Supreme Court Hears Student Loan Bankruptcy Case

December 4, 2009 at 3:12 pm Leave a comment

On December 1, the Supreme Court considered whether a discharge of student loan debt by a bankruptcy court  is valid without an adversarial hearing to prove “undue hardship” as required by bankruptcy court rules.  The defendant in United Student Aid Funds, Inc. v. Espinosa borrowed $13,000 to go to technical school in 1988 and 1989.  In 1992 he filed for bankruptcy, identifying the student loans as his only debt.  United Student Aid Funds, Inc. (USAF) filed a proof of claim with the court for $17,832.15, representing the principal and interest on the loans.  The bankruptcy court entered a confirmation order requiring Espinosa to pay back the principal only, not the approximately $4,000 of interest and sent USAF a form notice of their judgment.  The court did not make an undue hardship finding as required by the Bankruptcy Code, nor did Espinosa initiate an adversary proceeding as required by bankruptcy court rules.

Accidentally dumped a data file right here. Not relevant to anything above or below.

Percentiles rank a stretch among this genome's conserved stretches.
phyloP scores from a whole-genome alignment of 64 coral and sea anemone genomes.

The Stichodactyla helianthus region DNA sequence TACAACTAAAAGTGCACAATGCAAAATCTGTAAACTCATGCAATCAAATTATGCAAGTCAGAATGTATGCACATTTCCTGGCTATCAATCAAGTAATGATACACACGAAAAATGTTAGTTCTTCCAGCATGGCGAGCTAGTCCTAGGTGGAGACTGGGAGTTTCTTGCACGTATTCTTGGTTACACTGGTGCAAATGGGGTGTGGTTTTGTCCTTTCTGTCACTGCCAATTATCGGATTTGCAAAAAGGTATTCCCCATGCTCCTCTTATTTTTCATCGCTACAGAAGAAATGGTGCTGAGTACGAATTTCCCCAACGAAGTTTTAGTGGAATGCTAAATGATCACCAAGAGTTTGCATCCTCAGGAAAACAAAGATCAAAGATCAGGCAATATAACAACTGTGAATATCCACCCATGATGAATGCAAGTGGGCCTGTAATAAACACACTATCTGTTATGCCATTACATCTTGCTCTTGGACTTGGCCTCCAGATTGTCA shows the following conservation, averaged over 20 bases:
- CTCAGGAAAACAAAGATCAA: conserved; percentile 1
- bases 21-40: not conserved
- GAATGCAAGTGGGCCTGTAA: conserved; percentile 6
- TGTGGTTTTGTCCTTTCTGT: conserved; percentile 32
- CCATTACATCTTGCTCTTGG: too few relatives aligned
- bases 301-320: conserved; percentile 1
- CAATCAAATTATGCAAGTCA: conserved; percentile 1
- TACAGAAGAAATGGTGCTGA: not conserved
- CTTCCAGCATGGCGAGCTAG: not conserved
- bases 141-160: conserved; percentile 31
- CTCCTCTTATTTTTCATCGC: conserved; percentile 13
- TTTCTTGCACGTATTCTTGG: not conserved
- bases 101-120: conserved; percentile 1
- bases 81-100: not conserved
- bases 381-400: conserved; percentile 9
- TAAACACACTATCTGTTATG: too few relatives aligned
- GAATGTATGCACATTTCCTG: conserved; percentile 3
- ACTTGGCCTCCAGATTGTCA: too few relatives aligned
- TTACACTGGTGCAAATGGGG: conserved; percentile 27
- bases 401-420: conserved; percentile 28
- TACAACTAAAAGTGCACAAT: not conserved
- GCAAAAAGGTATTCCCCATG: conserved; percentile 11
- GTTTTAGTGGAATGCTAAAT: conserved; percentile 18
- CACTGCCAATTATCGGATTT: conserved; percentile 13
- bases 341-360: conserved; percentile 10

Three years later, USAF sought to collect the additional money owed by Espinosa by garnishing his federal income tax refunds.  Espinosa reopened his bankruptcy case, which eventually reached the Supreme Court last Tuesday.  The justices appeared skeptical of USAF’s arguments that the bankruptcy court judgment was void and that a lender cannot waive the undue hardship determination, even if the lender’s lawyer was in the courtroom.  However, the justices also questioned Espinosa’s argument for switching the burden that Congress put on the debtor to the creditor. 

Student loan debt, like child support and tax debt, is generally not dischargeable in bankruptcy.  If the Supreme Court sides with for Espinosa, the new rule could be extremely burdensome and costly for student loan lenders.  A decision on the case is expected next year.

Entry filed under: Uncategorized.

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